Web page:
Parting from Moore’s one-night story of the jolly old elf, a further background check on Santa reveals that – except for delivering presents to children around the world as they sleep on the night of Christmas Eve – he lives all year round in the North Pole, which is really, really cold. He lives there with Mrs. Claus, who makes cookies and cares for the reindeer. No one knows her first name for sure, but through the years, she has been dubbed by many as Mary, Gertrude and Carol. Personally, I think she looks more like a Martha. And in the Santa household is a large workshop where many small elves work together to produce toys for boys and girls who were good throughout the year. They were children on Santa’s Nice list. If you were on the Naughty list, you might receive a piece of coal or nothing at all. So, as the song goes… You better be nice.

Santa, himself, has taken on different names through the years – St. Nick, Kris Kringle, Pelznickel, Father Christmas, Father Frost. But the name Santa Claus was actually derived from Sinter Klaas, which, as mention earlier, came from the Dutch and was a shortened version of St. Nicholas.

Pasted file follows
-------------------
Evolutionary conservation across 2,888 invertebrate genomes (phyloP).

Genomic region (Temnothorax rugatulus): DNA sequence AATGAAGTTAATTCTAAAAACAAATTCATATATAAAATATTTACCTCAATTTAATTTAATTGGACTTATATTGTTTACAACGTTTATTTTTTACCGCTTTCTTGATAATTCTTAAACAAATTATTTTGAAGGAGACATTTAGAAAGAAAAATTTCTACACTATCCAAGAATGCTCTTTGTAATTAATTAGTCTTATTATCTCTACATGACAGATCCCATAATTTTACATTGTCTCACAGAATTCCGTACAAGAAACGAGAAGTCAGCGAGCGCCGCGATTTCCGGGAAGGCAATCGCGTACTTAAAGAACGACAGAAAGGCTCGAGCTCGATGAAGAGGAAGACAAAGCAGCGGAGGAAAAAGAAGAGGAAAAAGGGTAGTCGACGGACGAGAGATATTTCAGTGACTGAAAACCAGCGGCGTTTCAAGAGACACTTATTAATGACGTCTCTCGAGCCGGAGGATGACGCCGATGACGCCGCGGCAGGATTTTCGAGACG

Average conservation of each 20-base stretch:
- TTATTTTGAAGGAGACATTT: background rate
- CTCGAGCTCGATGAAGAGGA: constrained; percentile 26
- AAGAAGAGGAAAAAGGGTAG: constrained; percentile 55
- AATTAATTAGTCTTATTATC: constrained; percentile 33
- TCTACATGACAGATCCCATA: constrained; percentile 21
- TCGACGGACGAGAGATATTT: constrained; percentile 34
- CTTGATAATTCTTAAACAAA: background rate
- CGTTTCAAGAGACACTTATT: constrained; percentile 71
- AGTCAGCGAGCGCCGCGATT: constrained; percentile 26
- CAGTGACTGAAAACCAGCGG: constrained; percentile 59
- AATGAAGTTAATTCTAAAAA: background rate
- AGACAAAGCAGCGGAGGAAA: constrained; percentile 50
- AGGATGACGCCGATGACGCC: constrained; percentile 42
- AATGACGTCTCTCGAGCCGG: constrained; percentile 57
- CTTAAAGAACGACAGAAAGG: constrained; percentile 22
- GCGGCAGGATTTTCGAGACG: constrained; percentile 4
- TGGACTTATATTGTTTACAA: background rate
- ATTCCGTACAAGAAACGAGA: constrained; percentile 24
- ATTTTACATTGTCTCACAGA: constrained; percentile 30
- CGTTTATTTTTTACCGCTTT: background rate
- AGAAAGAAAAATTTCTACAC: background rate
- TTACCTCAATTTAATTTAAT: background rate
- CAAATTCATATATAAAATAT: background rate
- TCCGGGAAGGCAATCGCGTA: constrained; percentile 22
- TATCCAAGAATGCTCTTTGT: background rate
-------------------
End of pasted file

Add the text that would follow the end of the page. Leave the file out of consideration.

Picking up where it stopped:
Here is how Santa is known in other countries:
Christkind or Kris Kringle delivers presents to well-behaved Swiss and German children.

In Scandinavia, Jultomten delivers gifts in a sleigh drawn by goats.

There’s Father Christmas in Britain.

Pere Noel is responsible for filling the shoes of French children.

Babouschka visits Russian children and leaves gifts at their bedsides.

Joulupukki is a Finnish (or Finland) Christmas figure. The name “Joulupukki” actually means “Christmas goat” or “Yule Goat.”

Now in Italy…. Well, In Italy, it’s different, but similar. The story there is that a woman called La Befana, is a kindly witch who rides a broomstick down the chimneys of Italian homes to deliver toys into the stockings of lucky children.

We have all heard the many songs about Santa and watched many of the television specials featuring him. But there are also